New York City is a seductive lover who is bound and determined to make sure you don’t get attached.
On Saturday, I left my house at 11:00am and got back twelve hours later. Temperatures soared into the 70s. Outdoor bunch turned into pedicures turned into a trip to the flea market (where, naturally, I found the perfect dress) turned into a bike ride turned into a delicious home cooked meal and a boatload of rosé with good friends.
Three days later, at the end of a long day of work followed by school, I headed home under a steady rain. The cranky passengers disembarking en masse at Astor Place almost obscured the wads of bloody napkins inexplicably strewn about the wet subway platform. But nothing could mask the sound of the man in yellow leggings and large headphones wailing as he took up an entire row of seats on my car. A strange smell (on which I’d prefer not to dwell) hung in the air. Fifteen minutes and two transfers later, without so much as an announcement, my train went express. Having overshot my stop, I trudged back clutching my heavy bags with fingers that longed for a pair of gloves. I made it upstairs and flicked the radio on just in time to hear the WNYC newscaster blithely announce that we’re under a freeze warning, with lows around 28 overnight. It is April 15th.
There are a raft of tasks that I could–in fact, should–be focusing on tonight. Instead, having failed to score a seder invitation for the second night in a row, I set my sights on converting the matzo left over from last night’s salmon into a fancified version of the ultimate Passover comfort food. In keeping with the woe is me theme of this post, the recipe I present is for one. Scale up as you see fit.
Matzo Brei Duxelle
- 1 tablespoon butter
- 1 shallot, finely minced
- 1 garlic clove, finely minced
- 6 large baby bella mushrooms, diced into very small cubes
- small pinch red pepper flakes (not traditional, but you’ll thank me)
- 1/4 teaspoon fresh thyme (also not traditional, but it was in the crisper)
- 3 tablespoons finely minced parsley (Italian flatleaf would be traditional but, this being Passover, who doesn’t have the curly variety on hand?)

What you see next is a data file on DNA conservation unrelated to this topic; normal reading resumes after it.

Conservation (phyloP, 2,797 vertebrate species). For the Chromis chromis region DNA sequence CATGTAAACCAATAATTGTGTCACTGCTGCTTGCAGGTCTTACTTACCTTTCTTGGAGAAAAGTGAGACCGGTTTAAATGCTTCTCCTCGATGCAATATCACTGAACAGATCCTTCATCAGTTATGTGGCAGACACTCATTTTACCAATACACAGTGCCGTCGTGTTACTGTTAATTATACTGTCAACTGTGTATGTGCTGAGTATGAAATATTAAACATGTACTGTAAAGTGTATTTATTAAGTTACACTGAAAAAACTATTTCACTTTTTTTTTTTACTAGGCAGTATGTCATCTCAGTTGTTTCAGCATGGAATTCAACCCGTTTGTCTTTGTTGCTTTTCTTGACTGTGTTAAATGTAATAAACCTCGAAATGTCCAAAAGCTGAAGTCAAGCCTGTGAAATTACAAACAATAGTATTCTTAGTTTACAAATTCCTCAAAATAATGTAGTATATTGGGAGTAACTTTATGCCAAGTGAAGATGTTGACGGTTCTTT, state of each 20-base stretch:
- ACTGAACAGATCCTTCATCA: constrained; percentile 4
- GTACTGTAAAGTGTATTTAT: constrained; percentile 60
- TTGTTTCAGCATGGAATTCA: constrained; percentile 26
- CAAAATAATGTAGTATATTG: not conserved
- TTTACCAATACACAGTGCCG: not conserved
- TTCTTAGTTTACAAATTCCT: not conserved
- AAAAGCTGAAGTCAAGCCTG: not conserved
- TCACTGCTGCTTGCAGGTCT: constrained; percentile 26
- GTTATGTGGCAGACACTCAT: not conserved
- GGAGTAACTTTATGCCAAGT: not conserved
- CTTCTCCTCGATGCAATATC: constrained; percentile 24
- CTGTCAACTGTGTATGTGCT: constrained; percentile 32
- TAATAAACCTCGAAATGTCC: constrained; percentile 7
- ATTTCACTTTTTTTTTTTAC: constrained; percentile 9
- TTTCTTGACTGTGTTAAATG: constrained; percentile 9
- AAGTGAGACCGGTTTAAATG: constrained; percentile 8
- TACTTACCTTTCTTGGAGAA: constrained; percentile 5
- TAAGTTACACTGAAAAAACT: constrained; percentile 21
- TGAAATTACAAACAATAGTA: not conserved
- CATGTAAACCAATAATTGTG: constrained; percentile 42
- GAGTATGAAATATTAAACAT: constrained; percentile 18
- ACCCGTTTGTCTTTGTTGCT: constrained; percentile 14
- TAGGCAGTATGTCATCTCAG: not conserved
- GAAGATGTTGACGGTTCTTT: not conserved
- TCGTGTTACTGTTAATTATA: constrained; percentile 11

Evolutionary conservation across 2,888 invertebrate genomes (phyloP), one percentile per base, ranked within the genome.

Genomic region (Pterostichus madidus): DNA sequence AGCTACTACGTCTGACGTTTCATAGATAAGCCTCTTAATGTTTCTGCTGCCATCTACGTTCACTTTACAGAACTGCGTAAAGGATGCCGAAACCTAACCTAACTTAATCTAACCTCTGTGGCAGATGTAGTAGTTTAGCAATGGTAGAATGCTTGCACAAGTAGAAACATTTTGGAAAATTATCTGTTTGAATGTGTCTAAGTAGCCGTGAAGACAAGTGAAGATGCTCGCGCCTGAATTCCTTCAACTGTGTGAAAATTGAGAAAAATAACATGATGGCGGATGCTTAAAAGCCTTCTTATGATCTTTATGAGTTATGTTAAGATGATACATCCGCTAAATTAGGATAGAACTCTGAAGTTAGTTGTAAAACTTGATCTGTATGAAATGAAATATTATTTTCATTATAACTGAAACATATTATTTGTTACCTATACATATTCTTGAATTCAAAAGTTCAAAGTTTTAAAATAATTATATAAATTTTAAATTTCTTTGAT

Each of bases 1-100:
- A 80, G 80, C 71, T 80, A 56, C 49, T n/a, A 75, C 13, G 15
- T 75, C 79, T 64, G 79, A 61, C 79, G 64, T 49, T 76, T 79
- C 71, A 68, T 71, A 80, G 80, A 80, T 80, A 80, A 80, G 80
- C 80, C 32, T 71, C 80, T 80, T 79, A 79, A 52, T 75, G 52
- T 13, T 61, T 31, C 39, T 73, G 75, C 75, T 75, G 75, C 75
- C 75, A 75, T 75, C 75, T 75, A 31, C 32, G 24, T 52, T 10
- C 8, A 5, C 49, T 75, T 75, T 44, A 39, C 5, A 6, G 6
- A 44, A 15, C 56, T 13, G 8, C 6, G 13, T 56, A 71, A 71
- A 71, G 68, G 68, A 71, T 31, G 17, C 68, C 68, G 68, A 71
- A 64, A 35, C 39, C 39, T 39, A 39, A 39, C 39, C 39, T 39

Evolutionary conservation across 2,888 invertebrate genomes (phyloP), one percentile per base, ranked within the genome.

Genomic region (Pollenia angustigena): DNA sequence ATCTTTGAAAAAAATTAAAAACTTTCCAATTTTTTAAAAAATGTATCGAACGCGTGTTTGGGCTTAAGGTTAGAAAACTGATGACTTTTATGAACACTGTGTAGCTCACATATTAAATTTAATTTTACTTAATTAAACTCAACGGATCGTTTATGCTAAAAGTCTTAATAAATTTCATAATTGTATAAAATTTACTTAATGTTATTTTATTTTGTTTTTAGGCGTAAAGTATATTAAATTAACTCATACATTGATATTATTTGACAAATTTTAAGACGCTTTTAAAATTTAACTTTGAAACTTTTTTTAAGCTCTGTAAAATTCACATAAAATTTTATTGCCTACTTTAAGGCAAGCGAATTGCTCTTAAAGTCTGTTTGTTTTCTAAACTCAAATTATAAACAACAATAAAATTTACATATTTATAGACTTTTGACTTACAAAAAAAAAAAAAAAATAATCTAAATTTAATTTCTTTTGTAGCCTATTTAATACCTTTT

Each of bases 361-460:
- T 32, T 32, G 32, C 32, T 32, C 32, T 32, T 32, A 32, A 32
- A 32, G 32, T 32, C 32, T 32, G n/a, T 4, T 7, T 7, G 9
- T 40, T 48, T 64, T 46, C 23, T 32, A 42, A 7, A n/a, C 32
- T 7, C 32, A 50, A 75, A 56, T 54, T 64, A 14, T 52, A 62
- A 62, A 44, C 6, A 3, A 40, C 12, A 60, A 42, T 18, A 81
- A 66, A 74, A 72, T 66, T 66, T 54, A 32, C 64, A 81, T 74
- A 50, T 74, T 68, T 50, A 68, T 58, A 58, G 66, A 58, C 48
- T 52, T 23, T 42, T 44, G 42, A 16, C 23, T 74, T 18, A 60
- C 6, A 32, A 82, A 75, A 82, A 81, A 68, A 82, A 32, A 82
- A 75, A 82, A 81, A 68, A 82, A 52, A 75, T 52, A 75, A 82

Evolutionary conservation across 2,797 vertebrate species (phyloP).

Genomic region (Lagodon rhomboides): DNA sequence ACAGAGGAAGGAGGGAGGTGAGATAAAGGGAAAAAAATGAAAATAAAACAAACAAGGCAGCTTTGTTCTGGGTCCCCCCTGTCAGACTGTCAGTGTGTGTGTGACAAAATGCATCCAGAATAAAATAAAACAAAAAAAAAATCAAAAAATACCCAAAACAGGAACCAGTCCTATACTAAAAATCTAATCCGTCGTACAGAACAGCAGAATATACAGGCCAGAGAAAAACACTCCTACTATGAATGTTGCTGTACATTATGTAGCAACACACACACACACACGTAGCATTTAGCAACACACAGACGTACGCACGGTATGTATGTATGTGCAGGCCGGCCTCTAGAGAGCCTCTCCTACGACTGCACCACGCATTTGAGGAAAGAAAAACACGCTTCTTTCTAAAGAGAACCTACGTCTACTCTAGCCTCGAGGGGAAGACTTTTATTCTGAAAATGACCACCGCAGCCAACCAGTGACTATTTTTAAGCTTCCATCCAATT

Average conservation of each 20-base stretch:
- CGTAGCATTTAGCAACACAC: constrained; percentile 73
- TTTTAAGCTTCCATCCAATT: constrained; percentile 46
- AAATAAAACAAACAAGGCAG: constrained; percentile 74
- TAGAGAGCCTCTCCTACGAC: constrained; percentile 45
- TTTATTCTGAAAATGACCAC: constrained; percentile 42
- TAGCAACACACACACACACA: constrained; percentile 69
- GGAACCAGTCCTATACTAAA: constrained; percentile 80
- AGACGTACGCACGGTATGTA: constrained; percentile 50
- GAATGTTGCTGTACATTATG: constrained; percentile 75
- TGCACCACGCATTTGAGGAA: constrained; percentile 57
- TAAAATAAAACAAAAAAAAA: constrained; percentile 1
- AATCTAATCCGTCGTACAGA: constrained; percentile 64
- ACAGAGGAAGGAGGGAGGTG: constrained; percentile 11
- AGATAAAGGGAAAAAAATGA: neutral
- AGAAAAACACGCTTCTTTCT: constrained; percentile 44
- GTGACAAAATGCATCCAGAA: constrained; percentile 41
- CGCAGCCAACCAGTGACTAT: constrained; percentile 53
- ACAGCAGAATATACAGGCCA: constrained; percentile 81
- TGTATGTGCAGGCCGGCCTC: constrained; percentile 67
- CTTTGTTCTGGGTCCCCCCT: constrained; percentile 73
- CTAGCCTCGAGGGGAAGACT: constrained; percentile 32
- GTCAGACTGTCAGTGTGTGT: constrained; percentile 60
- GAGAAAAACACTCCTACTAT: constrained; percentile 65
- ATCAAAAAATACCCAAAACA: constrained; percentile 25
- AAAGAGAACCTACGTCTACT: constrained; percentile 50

- 2 sheets matzo
- 2 large eggs
- salt and pepper
- Melt 1/2 tablespoon of butter in a small nonstick skillet over medium heat. Add the shallot and garlic and sauté for 4 minutes or so until soft. Add the mushrooms, thyme and red pepper flakes along with a pinch of salt. Continue cooking for about ten minutes, during which time the butter will be absorbed by the mushrooms, the mushrooms will release liquid, and the liquid will simmer off. Remove from the heat and stir in the parsley plus a healthy dose of black pepper. Congratulations, you made mushroom duxelles! Now spoon this into a small bowl.
- Return the pan to the stove, add 1/4 tablespoon of butter, and reduce the heat to medium-low. Crack the eggs into a small bowl, add some salt and pepper, and blend vigorously with a fork. Break the matzo into pieces approximately 1″ square. Place these in a shallow bowl and run hot water over the top. Stir for 30 seconds or so, scoop them out, and add them to your eggs.
- Pour half of your egg and matzo mixture into the pan. Spread your duxelles in a thin even layer and then top with the remaining egg and matzo. Cook until set and browned on the bottom (7 minutes or so). Flip the matzo brei onto a small plate, add your last 1/4 tablespoon of butter to the pan, and then slide the brei back into the pan. Let cook until that side is also golden brown and turn onto a large plate.
I ate this with a simple salad of arugula dressed with olive oil and lemon juice and topped with a little shaved parmesan. I paired it with a beer, which is decidedly not kosher for Passover, but made me feel better about the sad state of affairs.